How to Turn Hydrangeas Pink


Gardeners with serrated or bigleaf hydrangeas growing in a home landscape have the unusual ability of determining the color of their hydrangea blossoms. Whether the blooms become pink or blue and how intense the hues display depend upon the pH levels in the soil. Allow enough time to amend the soil and you should see the blossoms slowly change, depending upon whether the soil is acidic or alkaline. Turn hydrangeas pink by making the soil more alkaline (raising the pH level).

Step 1

Measure 1 tbsp. of hydrated lime and pour it into your bucket or watering can. Add 1 gallon of water over the hydrated lime and stir to dissolve the lime.

Step 2

Pour the hydrated lime over the soil around the hydrangeas, taking extreme care not to splash any liquid onto the plant foliage, because it will burn tender foliage. Pour the hydrated lime until you thoroughly saturate the soil.

Step 3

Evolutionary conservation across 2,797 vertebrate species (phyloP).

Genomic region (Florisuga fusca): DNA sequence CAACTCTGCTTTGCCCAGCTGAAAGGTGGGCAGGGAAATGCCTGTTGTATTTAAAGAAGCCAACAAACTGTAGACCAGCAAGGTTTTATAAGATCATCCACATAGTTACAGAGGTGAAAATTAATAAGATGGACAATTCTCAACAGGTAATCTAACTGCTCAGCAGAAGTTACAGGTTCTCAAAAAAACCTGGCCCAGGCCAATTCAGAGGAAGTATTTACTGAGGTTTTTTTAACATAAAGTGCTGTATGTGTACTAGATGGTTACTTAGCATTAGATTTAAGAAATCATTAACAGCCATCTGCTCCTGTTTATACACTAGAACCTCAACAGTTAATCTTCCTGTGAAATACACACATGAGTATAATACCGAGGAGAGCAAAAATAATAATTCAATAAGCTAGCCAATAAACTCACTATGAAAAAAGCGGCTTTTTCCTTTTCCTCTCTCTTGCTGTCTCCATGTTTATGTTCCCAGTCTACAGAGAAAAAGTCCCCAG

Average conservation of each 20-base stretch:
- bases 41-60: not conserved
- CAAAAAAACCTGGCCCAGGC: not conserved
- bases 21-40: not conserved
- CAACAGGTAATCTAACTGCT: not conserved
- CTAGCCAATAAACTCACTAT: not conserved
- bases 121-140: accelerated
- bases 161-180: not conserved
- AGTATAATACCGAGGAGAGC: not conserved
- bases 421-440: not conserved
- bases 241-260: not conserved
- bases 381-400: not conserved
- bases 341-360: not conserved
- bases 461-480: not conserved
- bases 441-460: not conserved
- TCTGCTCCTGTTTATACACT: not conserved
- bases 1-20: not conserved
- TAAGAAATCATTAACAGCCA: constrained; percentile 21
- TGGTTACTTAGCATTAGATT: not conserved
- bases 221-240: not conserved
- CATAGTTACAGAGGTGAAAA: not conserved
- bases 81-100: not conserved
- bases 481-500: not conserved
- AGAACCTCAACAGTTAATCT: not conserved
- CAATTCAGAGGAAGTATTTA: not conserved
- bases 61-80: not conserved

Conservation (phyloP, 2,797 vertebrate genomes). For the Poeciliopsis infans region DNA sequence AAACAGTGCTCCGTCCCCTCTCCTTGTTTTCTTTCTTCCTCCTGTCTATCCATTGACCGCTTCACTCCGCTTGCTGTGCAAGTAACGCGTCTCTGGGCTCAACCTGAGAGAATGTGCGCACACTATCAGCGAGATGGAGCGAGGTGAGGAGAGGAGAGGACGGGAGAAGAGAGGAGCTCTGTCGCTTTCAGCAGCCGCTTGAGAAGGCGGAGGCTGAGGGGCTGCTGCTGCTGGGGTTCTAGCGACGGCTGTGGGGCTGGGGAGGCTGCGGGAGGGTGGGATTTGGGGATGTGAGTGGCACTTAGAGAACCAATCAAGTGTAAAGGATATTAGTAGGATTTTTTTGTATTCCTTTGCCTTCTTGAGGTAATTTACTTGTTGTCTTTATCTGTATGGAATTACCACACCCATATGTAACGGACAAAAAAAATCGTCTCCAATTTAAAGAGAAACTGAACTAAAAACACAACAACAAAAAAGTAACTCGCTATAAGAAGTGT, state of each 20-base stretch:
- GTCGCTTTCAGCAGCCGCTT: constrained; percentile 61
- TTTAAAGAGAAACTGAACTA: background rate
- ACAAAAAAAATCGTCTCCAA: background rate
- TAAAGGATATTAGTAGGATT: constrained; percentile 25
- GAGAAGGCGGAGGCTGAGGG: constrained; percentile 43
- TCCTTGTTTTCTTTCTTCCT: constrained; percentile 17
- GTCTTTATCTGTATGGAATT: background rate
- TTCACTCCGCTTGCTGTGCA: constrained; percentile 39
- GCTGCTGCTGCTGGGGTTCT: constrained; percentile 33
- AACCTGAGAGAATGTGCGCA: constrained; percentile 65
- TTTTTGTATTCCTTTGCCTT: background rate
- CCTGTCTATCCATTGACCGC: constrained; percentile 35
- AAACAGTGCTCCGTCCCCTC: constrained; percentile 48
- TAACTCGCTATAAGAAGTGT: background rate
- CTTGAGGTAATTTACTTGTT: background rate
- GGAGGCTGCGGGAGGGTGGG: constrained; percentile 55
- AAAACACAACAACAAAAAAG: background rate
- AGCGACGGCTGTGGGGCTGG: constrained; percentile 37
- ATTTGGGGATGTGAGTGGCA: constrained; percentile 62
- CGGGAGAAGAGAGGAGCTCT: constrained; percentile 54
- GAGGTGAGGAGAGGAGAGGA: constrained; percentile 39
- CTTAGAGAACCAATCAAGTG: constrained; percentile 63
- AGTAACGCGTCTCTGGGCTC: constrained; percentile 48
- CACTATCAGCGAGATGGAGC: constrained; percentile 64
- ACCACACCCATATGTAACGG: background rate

Repeat the hydrated lime application two more times during the growing season throughout the spring months.

Step 4

Apply the fertilizer to the soil during the spring and again in midsummer. Sprinkle ¼ cup of fertilizer around a small bush, 1 cup of fertilizer around a medium-size bush and 2 cups of fertilizer around a large bush. Scratch the fertilizer into the soil with the hand rake and water the soil generously.

Tips and Warnings

  • Do not allow the hydrated lime to contact your skin because burning will occur.

Things You'll Need

  • Hydrated lime
  • Bucket or watering can
  • Fertilizer (25-10-10)
  • Hand rake


  • Alabama Cooperative Extension System: Hydrangeas
Keywords: bigleaf hydrangeas color, turn hydrangeas pink, raising hydrangea pH, change hydrangea color

About this Author

Kathryn Hatter is a 42-year-old veteran homeschool educator and regular contributor to Natural News. She is an accomplished gardener, seamstress, quilter, painter, cook, decorator, digital graphics creator and she enjoys technical and computer gadgets. She began writing for Internet publications in 2007. She is interested in natural health and hopes to continue her formal education in the health field (nursing) when family commitments will allow.